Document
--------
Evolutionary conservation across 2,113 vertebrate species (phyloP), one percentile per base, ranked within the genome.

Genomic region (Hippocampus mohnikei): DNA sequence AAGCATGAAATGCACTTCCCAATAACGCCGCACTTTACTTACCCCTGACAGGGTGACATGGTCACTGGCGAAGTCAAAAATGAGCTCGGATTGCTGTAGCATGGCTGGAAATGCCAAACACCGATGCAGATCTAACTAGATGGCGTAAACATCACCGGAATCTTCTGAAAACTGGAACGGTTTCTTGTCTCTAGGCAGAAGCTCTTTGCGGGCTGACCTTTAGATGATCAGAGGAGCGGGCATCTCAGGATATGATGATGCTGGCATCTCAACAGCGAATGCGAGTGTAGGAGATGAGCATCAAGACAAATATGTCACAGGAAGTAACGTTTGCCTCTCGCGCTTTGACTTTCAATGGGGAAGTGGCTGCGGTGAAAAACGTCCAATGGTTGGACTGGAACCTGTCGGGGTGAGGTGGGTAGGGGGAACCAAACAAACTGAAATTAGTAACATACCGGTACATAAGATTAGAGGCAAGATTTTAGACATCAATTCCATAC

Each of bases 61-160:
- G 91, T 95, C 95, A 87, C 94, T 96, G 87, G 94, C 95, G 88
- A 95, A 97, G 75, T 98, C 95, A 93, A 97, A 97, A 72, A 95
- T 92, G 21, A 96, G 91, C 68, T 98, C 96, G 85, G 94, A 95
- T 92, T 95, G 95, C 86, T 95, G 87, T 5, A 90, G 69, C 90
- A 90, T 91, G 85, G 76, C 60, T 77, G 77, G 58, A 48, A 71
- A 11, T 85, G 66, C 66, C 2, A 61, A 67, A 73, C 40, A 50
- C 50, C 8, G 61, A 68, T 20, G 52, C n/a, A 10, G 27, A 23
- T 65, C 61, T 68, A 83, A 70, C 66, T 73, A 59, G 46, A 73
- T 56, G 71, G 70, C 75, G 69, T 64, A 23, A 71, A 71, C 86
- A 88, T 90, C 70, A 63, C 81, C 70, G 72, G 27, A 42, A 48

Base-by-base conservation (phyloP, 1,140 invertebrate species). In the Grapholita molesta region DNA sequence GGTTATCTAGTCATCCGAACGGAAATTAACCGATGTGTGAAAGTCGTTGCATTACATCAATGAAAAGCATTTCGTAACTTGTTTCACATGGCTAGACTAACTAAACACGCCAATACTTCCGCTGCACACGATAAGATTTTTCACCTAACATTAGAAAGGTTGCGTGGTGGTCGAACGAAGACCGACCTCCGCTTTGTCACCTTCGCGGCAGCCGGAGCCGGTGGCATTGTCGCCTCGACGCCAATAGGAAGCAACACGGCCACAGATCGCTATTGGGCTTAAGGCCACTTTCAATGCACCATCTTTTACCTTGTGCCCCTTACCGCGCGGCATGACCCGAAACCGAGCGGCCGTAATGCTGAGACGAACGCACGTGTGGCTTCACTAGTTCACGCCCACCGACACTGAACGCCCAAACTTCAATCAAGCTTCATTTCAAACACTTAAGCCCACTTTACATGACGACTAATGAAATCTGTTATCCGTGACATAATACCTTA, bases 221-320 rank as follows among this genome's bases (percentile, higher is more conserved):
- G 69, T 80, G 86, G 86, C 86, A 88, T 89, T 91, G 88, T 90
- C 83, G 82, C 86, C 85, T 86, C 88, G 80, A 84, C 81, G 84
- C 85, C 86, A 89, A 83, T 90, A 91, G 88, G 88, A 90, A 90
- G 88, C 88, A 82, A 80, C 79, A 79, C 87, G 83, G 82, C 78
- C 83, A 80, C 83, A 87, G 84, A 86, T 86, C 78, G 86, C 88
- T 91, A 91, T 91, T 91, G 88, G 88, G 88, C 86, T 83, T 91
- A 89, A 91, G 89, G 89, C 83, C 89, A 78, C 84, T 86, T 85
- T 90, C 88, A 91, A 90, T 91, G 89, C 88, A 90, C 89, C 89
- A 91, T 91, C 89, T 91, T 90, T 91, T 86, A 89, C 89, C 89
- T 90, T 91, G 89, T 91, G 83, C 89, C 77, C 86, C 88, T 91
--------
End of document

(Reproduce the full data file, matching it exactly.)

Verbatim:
Evolutionary conservation across 2,113 vertebrate species (phyloP), one percentile per base, ranked within the genome.

Genomic region (Hippocampus mohnikei): DNA sequence AAGCATGAAATGCACTTCCCAATAACGCCGCACTTTACTTACCCCTGACAGGGTGACATGGTCACTGGCGAAGTCAAAAATGAGCTCGGATTGCTGTAGCATGGCTGGAAATGCCAAACACCGATGCAGATCTAACTAGATGGCGTAAACATCACCGGAATCTTCTGAAAACTGGAACGGTTTCTTGTCTCTAGGCAGAAGCTCTTTGCGGGCTGACCTTTAGATGATCAGAGGAGCGGGCATCTCAGGATATGATGATGCTGGCATCTCAACAGCGAATGCGAGTGTAGGAGATGAGCATCAAGACAAATATGTCACAGGAAGTAACGTTTGCCTCTCGCGCTTTGACTTTCAATGGGGAAGTGGCTGCGGTGAAAAACGTCCAATGGTTGGACTGGAACCTGTCGGGGTGAGGTGGGTAGGGGGAACCAAACAAACTGAAATTAGTAACATACCGGTACATAAGATTAGAGGCAAGATTTTAGACATCAATTCCATAC

Each of bases 61-160:
- G 91, T 95, C 95, A 87, C 94, T 96, G 87, G 94, C 95, G 88
- A 95, A 97, G 75, T 98, C 95, A 93, A 97, A 97, A 72, A 95
- T 92, G 21, A 96, G 91, C 68, T 98, C 96, G 85, G 94, A 95
- T 92, T 95, G 95, C 86, T 95, G 87, T 5, A 90, G 69, C 90
- A 90, T 91, G 85, G 76, C 60, T 77, G 77, G 58, A 48, A 71
- A 11, T 85, G 66, C 66, C 2, A 61, A 67, A 73, C 40, A 50
- C 50, C 8, G 61, A 68, T 20, G 52, C n/a, A 10, G 27, A 23
- T 65, C 61, T 68, A 83, A 70, C 66, T 73, A 59, G 46, A 73
- T 56, G 71, G 70, C 75, G 69, T 64, A 23, A 71, A 71, C 86
- A 88, T 90, C 70, A 63, C 81, C 70, G 72, G 27, A 42, A 48

Base-by-base conservation (phyloP, 1,140 invertebrate species). In the Grapholita molesta region DNA sequence GGTTATCTAGTCATCCGAACGGAAATTAACCGATGTGTGAAAGTCGTTGCATTACATCAATGAAAAGCATTTCGTAACTTGTTTCACATGGCTAGACTAACTAAACACGCCAATACTTCCGCTGCACACGATAAGATTTTTCACCTAACATTAGAAAGGTTGCGTGGTGGTCGAACGAAGACCGACCTCCGCTTTGTCACCTTCGCGGCAGCCGGAGCCGGTGGCATTGTCGCCTCGACGCCAATAGGAAGCAACACGGCCACAGATCGCTATTGGGCTTAAGGCCACTTTCAATGCACCATCTTTTACCTTGTGCCCCTTACCGCGCGGCATGACCCGAAACCGAGCGGCCGTAATGCTGAGACGAACGCACGTGTGGCTTCACTAGTTCACGCCCACCGACACTGAACGCCCAAACTTCAATCAAGCTTCATTTCAAACACTTAAGCCCACTTTACATGACGACTAATGAAATCTGTTATCCGTGACATAATACCTTA, bases 221-320 rank as follows among this genome's bases (percentile, higher is more conserved):
- G 69, T 80, G 86, G 86, C 86, A 88, T 89, T 91, G 88, T 90
- C 83, G 82, C 86, C 85, T 86, C 88, G 80, A 84, C 81, G 84
- C 85, C 86, A 89, A 83, T 90, A 91, G 88, G 88, A 90, A 90
- G 88, C 88, A 82, A 80, C 79, A 79, C 87, G 83, G 82, C 78
- C 83, A 80, C 83, A 87, G 84, A 86, T 86, C 78, G 86, C 88
- T 91, A 91, T 91, T 91, G 88, G 88, G 88, C 86, T 83, T 91
- A 89, A 91, G 89, G 89, C 83, C 89, A 78, C 84, T 86, T 85
- T 90, C 88, A 91, A 90, T 91, G 89, C 88, A 90, C 89, C 89
- A 91, T 91, C 89, T 91, T 90, T 91, T 86, A 89, C 89, C 89
- T 90, T 91, G 89, T 91, G 83, C 89, C 77, C 86, C 88, T 91